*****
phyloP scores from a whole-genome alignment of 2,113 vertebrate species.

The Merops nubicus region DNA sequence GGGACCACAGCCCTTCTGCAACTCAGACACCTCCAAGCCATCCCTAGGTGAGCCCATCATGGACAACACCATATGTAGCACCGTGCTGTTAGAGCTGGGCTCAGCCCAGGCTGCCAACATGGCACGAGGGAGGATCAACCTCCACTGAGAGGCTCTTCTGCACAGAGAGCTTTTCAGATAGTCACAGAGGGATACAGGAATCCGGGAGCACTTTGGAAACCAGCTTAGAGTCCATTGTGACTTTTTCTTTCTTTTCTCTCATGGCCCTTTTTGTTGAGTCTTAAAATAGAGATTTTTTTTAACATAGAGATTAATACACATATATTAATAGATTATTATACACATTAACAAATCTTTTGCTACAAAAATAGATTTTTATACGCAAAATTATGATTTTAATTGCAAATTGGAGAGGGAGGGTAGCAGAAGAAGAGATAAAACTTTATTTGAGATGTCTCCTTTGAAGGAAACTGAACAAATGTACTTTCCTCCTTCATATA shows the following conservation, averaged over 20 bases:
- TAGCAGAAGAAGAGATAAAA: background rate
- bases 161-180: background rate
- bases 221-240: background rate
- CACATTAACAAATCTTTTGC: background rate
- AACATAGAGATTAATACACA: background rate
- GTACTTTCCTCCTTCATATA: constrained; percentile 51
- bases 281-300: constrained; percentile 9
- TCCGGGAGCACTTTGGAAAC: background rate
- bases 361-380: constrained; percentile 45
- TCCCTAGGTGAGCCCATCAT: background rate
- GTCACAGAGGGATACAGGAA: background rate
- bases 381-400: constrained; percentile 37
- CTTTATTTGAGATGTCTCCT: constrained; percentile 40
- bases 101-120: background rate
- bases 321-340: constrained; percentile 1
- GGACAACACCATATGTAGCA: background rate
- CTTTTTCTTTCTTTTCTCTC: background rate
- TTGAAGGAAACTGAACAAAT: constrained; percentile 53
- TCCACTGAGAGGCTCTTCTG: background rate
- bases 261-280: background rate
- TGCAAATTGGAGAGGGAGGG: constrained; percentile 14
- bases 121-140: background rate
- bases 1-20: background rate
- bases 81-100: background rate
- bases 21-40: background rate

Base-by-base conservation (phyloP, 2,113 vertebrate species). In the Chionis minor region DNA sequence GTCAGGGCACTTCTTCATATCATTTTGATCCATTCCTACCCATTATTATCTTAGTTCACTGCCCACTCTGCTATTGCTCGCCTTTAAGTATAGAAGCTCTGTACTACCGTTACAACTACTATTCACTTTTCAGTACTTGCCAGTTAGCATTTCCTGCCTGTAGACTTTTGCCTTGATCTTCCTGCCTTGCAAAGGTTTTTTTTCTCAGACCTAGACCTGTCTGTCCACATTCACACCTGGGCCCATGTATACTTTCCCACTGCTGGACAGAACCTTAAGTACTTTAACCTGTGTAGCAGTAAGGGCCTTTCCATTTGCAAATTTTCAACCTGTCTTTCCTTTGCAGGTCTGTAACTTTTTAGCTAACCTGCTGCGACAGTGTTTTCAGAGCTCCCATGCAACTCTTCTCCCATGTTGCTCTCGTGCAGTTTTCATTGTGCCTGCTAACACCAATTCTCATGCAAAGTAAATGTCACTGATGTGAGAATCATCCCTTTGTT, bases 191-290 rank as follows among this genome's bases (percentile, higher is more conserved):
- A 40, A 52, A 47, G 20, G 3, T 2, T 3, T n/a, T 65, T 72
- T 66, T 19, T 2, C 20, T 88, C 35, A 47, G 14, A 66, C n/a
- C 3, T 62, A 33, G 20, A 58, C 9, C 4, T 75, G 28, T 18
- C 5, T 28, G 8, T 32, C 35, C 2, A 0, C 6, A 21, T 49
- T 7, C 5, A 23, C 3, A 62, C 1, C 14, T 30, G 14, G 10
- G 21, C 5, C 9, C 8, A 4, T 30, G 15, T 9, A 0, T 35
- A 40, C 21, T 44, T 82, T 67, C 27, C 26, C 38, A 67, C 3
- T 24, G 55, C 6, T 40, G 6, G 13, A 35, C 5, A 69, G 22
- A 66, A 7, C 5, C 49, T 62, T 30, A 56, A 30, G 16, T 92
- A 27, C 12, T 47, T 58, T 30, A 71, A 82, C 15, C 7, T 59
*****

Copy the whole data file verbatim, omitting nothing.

phyloP scores from a whole-genome alignment of 2,113 vertebrate species.

The Merops nubicus region DNA sequence GGGACCACAGCCCTTCTGCAACTCAGACACCTCCAAGCCATCCCTAGGTGAGCCCATCATGGACAACACCATATGTAGCACCGTGCTGTTAGAGCTGGGCTCAGCCCAGGCTGCCAACATGGCACGAGGGAGGATCAACCTCCACTGAGAGGCTCTTCTGCACAGAGAGCTTTTCAGATAGTCACAGAGGGATACAGGAATCCGGGAGCACTTTGGAAACCAGCTTAGAGTCCATTGTGACTTTTTCTTTCTTTTCTCTCATGGCCCTTTTTGTTGAGTCTTAAAATAGAGATTTTTTTTAACATAGAGATTAATACACATATATTAATAGATTATTATACACATTAACAAATCTTTTGCTACAAAAATAGATTTTTATACGCAAAATTATGATTTTAATTGCAAATTGGAGAGGGAGGGTAGCAGAAGAAGAGATAAAACTTTATTTGAGATGTCTCCTTTGAAGGAAACTGAACAAATGTACTTTCCTCCTTCATATA shows the following conservation, averaged over 20 bases:
- TAGCAGAAGAAGAGATAAAA: background rate
- bases 161-180: background rate
- bases 221-240: background rate
- CACATTAACAAATCTTTTGC: background rate
- AACATAGAGATTAATACACA: background rate
- GTACTTTCCTCCTTCATATA: constrained; percentile 51
- bases 281-300: constrained; percentile 9
- TCCGGGAGCACTTTGGAAAC: background rate
- bases 361-380: constrained; percentile 45
- TCCCTAGGTGAGCCCATCAT: background rate
- GTCACAGAGGGATACAGGAA: background rate
- bases 381-400: constrained; percentile 37
- CTTTATTTGAGATGTCTCCT: constrained; percentile 40
- bases 101-120: background rate
- bases 321-340: constrained; percentile 1
- GGACAACACCATATGTAGCA: background rate
- CTTTTTCTTTCTTTTCTCTC: background rate
- TTGAAGGAAACTGAACAAAT: constrained; percentile 53
- TCCACTGAGAGGCTCTTCTG: background rate
- bases 261-280: background rate
- TGCAAATTGGAGAGGGAGGG: constrained; percentile 14
- bases 121-140: background rate
- bases 1-20: background rate
- bases 81-100: background rate
- bases 21-40: background rate

Base-by-base conservation (phyloP, 2,113 vertebrate species). In the Chionis minor region DNA sequence GTCAGGGCACTTCTTCATATCATTTTGATCCATTCCTACCCATTATTATCTTAGTTCACTGCCCACTCTGCTATTGCTCGCCTTTAAGTATAGAAGCTCTGTACTACCGTTACAACTACTATTCACTTTTCAGTACTTGCCAGTTAGCATTTCCTGCCTGTAGACTTTTGCCTTGATCTTCCTGCCTTGCAAAGGTTTTTTTTCTCAGACCTAGACCTGTCTGTCCACATTCACACCTGGGCCCATGTATACTTTCCCACTGCTGGACAGAACCTTAAGTACTTTAACCTGTGTAGCAGTAAGGGCCTTTCCATTTGCAAATTTTCAACCTGTCTTTCCTTTGCAGGTCTGTAACTTTTTAGCTAACCTGCTGCGACAGTGTTTTCAGAGCTCCCATGCAACTCTTCTCCCATGTTGCTCTCGTGCAGTTTTCATTGTGCCTGCTAACACCAATTCTCATGCAAAGTAAATGTCACTGATGTGAGAATCATCCCTTTGTT, bases 191-290 rank as follows among this genome's bases (percentile, higher is more conserved):
- A 40, A 52, A 47, G 20, G 3, T 2, T 3, T n/a, T 65, T 72
- T 66, T 19, T 2, C 20, T 88, C 35, A 47, G 14, A 66, C n/a
- C 3, T 62, A 33, G 20, A 58, C 9, C 4, T 75, G 28, T 18
- C 5, T 28, G 8, T 32, C 35, C 2, A 0, C 6, A 21, T 49
- T 7, C 5, A 23, C 3, A 62, C 1, C 14, T 30, G 14, G 10
- G 21, C 5, C 9, C 8, A 4, T 30, G 15, T 9, A 0, T 35
- A 40, C 21, T 44, T 82, T 67, C 27, C 26, C 38, A 67, C 3
- T 24, G 55, C 6, T 40, G 6, G 13, A 35, C 5, A 69, G 22
- A 66, A 7, C 5, C 49, T 62, T 30, A 56, A 30, G 16, T 92
- A 27, C 12, T 47, T 58, T 30, A 71, A 82, C 15, C 7, T 59